‘You realise, of course, that Deddington formerly produced the axle-trees for the coaches of all the crowned heads of Europe. The factory where the axle-trees were made is now the headquarters of the British Legion, which is 300 strong. We are very proud of our contribution to the 1914–18 war in which 46 of our men fell. Hanging on the north wall of the nave in the church you will see the wooden crosses of nine who were buried in Flanders.’

Mr French, who lives in a beautiful Tudor ironstone house with stone flags and mullioned windows, showed me a directory of Oxfordshire dated 1852. In this I saw that there were then in Deddington members of the French family whose occupations included those of carrier, baker, butcher, mealman and shoemaker, as well as that of farmer. There were at that time no fewer than 31 farmers in Deddington.

‘Today,’ said Mr French, ‘we have all too few farmers left and they find it increasingly difficult to get labour. The majority of the workers prefer to work in Banbury at the Northern Aluminium Company’s factory or in Oxford for the Pressed Steel Company. Who can blame them? Whereas in the old days they were able to live on a wage of 30s. a week, today some of them are getting as much as £20 a week, and the rents of some of our cottages remain at 3s. and 3s. 6d. a week.’

After admiring Mr French’s magnificent vegetable garden (I was quite surprised when he said he no longer worked it himself), I went to the Mount to call on his daughter, the wife of Mr H.D. Hopcraft, who has just retired from the building firm which has been in his family for countless generations.

OxMailPhoto02HpcraftOn referring to the directory I found that a hundred years ago there was a Hopcraft stonemason, another Hopcraft a brickmaker, a third an ironmonger and of course a Hopcraft, a builder. There is a stability about Deddington that in this world of constant flux gives me great delight.

‘I’d like you to meet my mother,’ said Mr Hopcraft, ‘but she’s upstairs at the moment. She’s 95’. I was by this time getting acclimatised to Deddington. At any moment, I thought I should see Mrs Hopcraft senior come sliding down the bannisters. Mrs Hopcraft junior is one of the leading lights of the very flourishing Lawn Tennis Club.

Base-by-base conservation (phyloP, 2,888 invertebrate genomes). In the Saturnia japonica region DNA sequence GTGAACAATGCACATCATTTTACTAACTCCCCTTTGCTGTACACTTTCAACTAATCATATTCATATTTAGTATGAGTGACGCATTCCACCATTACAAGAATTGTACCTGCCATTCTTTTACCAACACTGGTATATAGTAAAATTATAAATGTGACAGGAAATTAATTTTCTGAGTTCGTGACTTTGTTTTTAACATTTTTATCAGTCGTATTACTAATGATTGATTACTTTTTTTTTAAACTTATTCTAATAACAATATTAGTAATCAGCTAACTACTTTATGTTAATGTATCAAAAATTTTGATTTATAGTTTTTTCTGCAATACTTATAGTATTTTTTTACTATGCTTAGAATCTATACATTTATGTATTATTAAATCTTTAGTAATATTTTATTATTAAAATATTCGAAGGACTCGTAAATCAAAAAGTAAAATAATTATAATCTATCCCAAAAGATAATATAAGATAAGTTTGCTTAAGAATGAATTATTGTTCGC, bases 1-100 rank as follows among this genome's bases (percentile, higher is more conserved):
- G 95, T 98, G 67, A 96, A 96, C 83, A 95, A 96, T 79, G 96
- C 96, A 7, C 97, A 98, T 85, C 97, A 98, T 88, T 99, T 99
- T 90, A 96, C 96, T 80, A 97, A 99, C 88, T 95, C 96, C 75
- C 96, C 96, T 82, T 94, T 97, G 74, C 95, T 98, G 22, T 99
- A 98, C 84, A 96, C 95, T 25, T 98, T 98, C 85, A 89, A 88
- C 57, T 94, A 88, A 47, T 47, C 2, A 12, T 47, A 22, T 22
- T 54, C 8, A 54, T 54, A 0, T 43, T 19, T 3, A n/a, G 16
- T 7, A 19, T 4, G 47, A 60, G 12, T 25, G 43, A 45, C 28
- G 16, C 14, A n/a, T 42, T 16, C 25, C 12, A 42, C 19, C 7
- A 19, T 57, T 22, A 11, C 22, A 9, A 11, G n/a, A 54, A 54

‘This used to be an inn,’ went on Mr Hopcraft, ‘called “The Hole in the Wall”’. He promptly took me off to see the blocked-up hole at the top of the cellar stairs where the beer used to be passed through to customers. ‘It later became the home of a succession of doctors, among them Dr Hodges, whose wife, under the pseudonym of Elizabeth Cambridge, wrote a first novel, Hostages to Fortune, which had the honour of being selected as a Book Society choice. It is all about life in Deddington.’ ‘I know,’ I said, ‘I’ve read it. It’s first-rate.’

From the Mount I went to Park Farm to call on Mr J.G. Bletsoe, who was just home from judging at the Dublin Horse Show. I was slightly disappointed to find that he had not yet reached his 90th birthday. He seemed to be letting the side down.

But he, too, had seen the Victorian era, and entertained at tea more than once Queen Victoria’s great-grandson, the Prince of Wales, to whom he used to sell horses.
‘He was a great gentleman,’ said Mr Bletsoe. ‘I remember my aunt, who was having tea with us, rising to leave the room. The Prince was across the room like a flash, long before anyone else could get up, holding the door open for my aunt to go out.